Prof. Jan Bosch
This week, I had a meeting with the leadership team of a company that has asked me for help to accelerate their growth. We’ve been reconvening regularly and going through the process of defining who we are and what our purpose is as a business, identified the key avenues to accelerate growth, created a plan to execute on and operating mechanisms to follow up.
The weird thing is that we’ve been consistently running behind the plan in terms of execution and when I pointed this out to them, I got the usual excuses of internal dependencies, external factors outside the control of the team and so on. However, at the core, something else was going on. The team has been working together for more than a decade, during which the company went through some difficult times that resulted in their having become extremely careful and risk avoidant. Over the years, they’ve developed a set of habits that ensure wide safety margins. For instance, any new hiring only takes place after the revenue from customers for the new hire has been guaranteed for a long time to come.
The surprising thing is that these habits might have been useful at some point in the past, but at this stage where the company has raised a good chunk of funding, there’s no reason to be avoiding financial and business risk. Instead, with the whole COVID-19 situation, now is the time to invest and expand the team with great talent that’s now available because of many companies scaling back.
Not only are the current set of habits counterproductive for what we’re looking to achieve. The team even fully recognizes and admits that this is the case. And yet, as individuals and as a team, they struggle to let go of their habits and old ways of working.
This example is an instance of normal human behavior. Even though we tend to think of ourselves as rational beings that are occasionally bothered by these pesky emotions, the reality is that we’re irrational beings that are, according to some research, for more than 95 percent of the time driven by habits and that have a tendency to post-rationalize our entirely irrational behavior. The brain is a fantastic story-generating machine and most of the time, it’s generating stories explaining to ourselves why we did something.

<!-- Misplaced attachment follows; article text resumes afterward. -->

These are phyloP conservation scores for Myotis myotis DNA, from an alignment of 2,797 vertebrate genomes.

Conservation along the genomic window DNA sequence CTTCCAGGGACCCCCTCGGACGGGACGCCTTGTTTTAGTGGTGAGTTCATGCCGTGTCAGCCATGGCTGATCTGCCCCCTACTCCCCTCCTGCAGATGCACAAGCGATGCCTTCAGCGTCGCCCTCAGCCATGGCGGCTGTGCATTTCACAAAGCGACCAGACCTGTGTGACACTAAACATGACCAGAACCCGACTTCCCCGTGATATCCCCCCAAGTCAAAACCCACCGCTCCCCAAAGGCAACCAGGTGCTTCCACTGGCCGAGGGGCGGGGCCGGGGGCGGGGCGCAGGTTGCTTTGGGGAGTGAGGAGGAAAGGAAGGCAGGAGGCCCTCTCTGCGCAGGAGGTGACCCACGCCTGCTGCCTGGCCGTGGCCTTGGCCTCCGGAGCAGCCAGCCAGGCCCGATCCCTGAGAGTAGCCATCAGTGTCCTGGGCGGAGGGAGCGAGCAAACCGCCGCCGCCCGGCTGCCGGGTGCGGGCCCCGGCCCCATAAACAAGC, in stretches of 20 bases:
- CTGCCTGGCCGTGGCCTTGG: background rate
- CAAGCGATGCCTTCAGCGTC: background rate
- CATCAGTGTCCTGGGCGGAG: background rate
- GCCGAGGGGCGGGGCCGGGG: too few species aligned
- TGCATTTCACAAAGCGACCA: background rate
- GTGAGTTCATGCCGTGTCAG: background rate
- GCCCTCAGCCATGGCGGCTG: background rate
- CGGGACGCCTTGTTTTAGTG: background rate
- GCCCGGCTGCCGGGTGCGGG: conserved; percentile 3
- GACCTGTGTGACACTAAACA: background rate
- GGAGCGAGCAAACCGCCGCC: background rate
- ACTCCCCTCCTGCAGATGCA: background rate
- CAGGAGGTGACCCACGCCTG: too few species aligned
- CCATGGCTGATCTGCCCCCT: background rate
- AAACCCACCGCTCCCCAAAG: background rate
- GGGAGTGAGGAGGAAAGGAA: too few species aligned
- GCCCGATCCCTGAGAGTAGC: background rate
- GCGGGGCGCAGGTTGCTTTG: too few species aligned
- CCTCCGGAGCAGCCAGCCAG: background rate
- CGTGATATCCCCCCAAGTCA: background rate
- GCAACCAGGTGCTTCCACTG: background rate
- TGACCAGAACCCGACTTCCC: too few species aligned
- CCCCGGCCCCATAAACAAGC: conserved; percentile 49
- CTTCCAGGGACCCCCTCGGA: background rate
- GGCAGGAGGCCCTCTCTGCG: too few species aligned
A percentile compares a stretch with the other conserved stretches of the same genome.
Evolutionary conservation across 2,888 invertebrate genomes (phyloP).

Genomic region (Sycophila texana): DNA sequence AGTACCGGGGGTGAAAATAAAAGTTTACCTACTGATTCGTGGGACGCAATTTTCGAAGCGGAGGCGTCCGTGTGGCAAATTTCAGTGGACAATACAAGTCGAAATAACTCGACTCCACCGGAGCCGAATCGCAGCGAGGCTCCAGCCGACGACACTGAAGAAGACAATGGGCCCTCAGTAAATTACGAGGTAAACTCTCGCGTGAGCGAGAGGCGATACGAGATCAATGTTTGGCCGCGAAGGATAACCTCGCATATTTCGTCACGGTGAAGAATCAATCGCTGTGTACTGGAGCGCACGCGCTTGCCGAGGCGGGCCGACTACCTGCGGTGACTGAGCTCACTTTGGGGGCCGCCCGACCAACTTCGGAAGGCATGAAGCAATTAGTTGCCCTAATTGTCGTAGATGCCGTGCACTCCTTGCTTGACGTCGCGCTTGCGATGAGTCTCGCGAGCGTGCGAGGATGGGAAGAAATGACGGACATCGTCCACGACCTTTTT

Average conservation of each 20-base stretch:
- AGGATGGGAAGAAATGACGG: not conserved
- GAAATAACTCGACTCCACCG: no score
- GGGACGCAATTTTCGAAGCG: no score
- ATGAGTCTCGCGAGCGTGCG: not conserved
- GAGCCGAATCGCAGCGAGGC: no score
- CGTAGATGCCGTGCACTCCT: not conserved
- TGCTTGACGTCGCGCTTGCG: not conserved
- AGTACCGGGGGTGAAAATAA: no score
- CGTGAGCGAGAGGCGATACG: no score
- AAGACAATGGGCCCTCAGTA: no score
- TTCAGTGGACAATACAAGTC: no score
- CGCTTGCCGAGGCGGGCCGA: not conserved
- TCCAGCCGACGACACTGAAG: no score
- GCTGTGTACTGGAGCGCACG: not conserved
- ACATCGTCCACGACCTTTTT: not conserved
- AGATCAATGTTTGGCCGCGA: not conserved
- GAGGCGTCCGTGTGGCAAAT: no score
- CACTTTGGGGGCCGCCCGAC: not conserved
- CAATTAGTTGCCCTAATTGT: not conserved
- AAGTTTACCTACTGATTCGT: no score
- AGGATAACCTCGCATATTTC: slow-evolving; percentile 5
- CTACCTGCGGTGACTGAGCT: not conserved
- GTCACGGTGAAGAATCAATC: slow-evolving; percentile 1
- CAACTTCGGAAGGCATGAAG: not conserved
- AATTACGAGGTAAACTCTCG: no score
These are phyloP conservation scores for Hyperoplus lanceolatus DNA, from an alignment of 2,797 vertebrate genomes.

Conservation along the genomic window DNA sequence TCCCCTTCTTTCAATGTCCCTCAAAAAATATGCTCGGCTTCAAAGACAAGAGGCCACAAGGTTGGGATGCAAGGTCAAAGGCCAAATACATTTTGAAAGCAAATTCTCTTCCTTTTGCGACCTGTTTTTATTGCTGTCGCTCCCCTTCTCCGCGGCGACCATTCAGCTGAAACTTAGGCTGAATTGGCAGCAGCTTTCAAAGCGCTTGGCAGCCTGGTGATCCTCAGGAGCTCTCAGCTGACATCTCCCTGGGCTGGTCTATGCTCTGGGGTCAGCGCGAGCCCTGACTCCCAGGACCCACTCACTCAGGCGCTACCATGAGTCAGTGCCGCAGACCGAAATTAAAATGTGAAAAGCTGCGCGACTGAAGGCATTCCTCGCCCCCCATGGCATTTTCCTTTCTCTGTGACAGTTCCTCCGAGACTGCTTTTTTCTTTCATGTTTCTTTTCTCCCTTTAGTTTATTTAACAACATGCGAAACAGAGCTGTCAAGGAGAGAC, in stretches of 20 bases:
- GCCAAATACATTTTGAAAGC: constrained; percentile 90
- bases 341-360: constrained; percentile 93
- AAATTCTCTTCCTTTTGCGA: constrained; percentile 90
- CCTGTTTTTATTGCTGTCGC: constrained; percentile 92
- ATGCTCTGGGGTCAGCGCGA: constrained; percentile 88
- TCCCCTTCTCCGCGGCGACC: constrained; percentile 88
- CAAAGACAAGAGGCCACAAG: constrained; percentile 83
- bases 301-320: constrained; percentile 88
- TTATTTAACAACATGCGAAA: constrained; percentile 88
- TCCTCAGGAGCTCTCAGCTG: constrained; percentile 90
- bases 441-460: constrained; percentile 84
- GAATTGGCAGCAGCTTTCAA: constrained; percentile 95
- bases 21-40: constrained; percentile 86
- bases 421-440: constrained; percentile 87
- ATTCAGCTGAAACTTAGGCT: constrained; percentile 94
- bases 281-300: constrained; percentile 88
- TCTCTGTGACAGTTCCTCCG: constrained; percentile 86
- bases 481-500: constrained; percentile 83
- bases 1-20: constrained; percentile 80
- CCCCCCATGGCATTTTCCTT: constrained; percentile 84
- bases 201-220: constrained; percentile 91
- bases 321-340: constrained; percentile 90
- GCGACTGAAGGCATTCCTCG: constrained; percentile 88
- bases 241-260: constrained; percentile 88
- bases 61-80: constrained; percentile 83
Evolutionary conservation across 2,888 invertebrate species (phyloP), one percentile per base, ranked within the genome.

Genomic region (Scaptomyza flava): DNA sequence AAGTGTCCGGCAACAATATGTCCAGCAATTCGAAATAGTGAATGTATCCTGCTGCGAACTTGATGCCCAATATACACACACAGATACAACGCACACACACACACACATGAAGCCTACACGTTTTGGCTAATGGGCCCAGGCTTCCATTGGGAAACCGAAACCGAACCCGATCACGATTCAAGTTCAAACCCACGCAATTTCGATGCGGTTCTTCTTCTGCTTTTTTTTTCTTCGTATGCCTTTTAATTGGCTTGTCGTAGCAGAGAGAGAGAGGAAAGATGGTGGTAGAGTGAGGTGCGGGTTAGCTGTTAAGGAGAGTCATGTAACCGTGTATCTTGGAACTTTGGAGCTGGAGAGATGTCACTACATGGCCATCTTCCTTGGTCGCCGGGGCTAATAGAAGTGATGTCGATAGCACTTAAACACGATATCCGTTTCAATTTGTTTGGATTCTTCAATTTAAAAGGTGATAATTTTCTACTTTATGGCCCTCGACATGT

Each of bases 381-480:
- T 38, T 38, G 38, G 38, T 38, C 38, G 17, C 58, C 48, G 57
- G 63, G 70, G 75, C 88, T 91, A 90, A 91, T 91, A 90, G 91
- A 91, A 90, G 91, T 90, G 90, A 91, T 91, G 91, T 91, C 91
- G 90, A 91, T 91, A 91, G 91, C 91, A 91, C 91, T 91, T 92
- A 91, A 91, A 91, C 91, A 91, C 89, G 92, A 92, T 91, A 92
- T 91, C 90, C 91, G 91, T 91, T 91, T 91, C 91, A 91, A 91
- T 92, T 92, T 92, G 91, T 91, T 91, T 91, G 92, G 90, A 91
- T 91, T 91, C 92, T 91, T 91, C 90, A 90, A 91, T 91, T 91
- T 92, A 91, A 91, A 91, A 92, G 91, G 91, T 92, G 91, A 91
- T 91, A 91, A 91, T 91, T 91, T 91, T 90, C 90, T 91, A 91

In many of the companies and teams I work with, I’ve observed the same situation and it’s the leadership team that tends to be at the heart of it. For all the explanations and excuses of why we are in the situation we find ourselves in, basically, it almost always is the leadership team that’s hampering the company’s development and growth. And in the few cases where there really are external factors at play, it still behooves you as a leader to take responsibility anyway as it causes you to shift your mindset from a victim to the protagonist of your own story.
'Is what you’re doing actually the best course of action under the circumstances?'
I don’t mean to say that leadership teams of companies that aren’t doing so well need to be universally kicked out and replaced. Instead, I’m asking you, dear reader, to spend more time reflecting on what you do, how you behave, why you believe you do these things and to what extent it might be that you’re post-rationalizing non-constructive behavior. The only way to break out of these situations is by continuously holding up a mirror to yourself and carefully analyzing whether what you’re doing is actually the best course of action under the circumstances. To me, that’s the most effective, or even the only way, to continuously learn, improve and reinvent yourself and your organization.
As Lao Tzu famously said: “Watch your thoughts, they become your words; watch your words, they become your actions; watch your actions, they become your habits; watch your habits, they become your character; watch your character, it becomes your destiny.” And I believe that we should all aim for the highest destiny we can accomplish in our lifetimes.